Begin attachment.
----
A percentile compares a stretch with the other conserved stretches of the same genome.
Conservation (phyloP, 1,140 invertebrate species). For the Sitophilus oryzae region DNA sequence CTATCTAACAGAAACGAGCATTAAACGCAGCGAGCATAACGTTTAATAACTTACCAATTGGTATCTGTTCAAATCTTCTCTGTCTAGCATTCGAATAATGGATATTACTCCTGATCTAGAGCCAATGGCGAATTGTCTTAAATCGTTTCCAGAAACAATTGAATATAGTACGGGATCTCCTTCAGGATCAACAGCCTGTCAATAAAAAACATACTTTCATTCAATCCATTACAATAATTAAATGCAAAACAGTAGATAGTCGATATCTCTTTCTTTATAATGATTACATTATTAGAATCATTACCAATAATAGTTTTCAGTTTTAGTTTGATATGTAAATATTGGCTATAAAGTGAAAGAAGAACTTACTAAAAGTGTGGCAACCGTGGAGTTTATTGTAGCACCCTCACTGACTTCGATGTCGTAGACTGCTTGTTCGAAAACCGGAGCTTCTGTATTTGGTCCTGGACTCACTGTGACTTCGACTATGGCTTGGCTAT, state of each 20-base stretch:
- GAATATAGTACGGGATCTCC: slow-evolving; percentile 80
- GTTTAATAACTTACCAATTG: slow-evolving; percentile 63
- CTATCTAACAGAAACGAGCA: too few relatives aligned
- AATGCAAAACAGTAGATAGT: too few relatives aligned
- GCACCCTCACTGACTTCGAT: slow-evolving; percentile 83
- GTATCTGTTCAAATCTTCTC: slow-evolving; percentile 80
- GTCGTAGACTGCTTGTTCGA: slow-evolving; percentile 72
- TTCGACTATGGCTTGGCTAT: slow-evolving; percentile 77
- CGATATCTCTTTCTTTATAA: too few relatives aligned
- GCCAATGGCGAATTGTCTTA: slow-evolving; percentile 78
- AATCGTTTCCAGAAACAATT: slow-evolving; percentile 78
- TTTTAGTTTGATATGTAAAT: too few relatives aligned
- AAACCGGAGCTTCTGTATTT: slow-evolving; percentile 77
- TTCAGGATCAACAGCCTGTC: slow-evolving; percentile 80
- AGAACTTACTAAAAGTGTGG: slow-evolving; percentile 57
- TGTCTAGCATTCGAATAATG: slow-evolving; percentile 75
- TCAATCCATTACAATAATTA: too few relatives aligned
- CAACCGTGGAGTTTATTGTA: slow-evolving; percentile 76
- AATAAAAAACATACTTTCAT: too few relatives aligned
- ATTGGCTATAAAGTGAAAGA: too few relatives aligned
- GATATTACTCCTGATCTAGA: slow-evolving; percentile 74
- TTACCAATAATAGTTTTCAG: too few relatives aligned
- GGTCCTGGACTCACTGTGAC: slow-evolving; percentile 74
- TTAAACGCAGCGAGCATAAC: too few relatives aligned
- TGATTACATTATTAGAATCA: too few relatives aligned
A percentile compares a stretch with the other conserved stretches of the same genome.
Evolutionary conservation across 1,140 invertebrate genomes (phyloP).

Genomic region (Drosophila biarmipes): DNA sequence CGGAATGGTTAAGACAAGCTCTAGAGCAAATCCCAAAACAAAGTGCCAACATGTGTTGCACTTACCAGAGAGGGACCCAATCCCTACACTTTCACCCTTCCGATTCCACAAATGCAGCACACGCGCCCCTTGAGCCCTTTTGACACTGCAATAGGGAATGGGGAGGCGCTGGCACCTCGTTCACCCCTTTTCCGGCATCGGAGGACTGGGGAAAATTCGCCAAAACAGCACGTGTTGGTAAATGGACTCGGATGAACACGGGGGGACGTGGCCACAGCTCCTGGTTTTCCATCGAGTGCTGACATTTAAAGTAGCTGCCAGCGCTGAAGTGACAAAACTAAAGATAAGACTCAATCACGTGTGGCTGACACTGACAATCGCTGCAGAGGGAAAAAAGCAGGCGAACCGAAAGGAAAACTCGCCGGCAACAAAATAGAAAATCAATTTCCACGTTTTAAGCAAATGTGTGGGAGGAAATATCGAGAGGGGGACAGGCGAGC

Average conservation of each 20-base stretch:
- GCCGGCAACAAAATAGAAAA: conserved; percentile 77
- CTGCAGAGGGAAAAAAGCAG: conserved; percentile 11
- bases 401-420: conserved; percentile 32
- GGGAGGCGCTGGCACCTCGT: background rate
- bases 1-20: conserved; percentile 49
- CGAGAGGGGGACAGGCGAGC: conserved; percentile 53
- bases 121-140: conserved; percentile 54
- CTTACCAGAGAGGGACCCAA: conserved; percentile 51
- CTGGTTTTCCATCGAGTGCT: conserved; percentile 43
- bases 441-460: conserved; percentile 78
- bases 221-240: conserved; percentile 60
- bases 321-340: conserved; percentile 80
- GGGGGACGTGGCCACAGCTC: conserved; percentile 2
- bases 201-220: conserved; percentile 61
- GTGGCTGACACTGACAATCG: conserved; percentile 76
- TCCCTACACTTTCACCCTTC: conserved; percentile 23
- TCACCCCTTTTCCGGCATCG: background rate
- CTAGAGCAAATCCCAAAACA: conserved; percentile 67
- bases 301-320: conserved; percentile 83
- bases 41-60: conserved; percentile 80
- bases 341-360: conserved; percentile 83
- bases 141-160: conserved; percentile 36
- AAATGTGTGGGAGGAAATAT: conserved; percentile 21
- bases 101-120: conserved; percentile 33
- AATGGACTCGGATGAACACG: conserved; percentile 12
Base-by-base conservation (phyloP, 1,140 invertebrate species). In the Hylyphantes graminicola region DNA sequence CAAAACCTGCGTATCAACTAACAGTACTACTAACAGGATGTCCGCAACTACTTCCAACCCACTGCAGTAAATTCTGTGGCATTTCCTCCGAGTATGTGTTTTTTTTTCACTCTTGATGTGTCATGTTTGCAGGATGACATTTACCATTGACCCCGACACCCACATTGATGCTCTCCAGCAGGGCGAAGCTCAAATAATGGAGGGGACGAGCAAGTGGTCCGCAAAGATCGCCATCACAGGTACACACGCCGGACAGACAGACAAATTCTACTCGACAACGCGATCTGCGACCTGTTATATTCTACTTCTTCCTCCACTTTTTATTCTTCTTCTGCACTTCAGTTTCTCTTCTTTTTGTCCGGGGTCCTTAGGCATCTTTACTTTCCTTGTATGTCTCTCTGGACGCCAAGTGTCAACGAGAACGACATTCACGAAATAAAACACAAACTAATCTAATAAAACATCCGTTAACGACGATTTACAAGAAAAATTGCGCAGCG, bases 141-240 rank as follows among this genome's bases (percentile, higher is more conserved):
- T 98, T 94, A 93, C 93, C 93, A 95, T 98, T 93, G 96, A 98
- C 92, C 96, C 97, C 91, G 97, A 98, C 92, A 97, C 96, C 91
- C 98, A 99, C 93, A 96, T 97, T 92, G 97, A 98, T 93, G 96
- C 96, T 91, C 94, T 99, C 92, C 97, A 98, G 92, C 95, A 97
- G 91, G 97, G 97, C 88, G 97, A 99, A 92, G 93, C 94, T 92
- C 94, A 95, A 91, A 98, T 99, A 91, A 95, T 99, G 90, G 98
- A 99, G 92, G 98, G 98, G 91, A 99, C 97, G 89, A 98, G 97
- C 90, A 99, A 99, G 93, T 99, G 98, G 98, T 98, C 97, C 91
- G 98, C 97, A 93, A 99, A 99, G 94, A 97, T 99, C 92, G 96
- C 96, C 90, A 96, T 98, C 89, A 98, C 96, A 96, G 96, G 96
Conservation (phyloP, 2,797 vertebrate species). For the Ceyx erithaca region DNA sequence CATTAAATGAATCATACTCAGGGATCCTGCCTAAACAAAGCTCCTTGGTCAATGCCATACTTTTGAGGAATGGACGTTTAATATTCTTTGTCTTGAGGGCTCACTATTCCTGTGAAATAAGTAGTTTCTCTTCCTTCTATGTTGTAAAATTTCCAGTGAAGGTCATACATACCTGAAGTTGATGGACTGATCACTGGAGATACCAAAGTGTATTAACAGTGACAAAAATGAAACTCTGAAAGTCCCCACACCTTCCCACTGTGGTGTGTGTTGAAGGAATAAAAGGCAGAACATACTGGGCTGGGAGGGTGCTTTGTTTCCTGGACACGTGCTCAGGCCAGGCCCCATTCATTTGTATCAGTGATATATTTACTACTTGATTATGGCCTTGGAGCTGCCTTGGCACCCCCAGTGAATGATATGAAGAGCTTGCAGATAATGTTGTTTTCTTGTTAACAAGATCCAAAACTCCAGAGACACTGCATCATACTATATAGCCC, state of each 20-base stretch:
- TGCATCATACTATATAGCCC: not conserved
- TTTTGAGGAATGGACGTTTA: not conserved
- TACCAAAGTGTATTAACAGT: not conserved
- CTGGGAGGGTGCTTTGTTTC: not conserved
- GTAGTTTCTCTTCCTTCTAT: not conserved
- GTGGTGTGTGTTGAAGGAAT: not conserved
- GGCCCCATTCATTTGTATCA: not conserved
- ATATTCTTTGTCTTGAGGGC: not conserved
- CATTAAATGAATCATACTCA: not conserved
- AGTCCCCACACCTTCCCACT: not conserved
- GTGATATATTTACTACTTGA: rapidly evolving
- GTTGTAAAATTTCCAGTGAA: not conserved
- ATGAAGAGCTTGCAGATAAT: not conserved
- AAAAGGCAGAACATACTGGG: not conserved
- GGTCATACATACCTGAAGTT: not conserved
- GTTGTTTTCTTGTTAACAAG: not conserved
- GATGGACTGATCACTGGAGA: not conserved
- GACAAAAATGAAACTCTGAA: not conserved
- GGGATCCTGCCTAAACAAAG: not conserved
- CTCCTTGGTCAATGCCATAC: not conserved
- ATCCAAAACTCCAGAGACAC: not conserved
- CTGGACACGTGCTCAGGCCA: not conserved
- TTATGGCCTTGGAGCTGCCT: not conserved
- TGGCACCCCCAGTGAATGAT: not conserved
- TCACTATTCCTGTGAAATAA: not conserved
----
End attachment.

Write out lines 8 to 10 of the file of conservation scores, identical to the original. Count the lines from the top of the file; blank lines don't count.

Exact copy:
- GTATCTGTTCAAATCTTCTC: slow-evolving; percentile 80
- GTCGTAGACTGCTTGTTCGA: slow-evolving; percentile 72
- TTCGACTATGGCTTGGCTAT: slow-evolving; percentile 77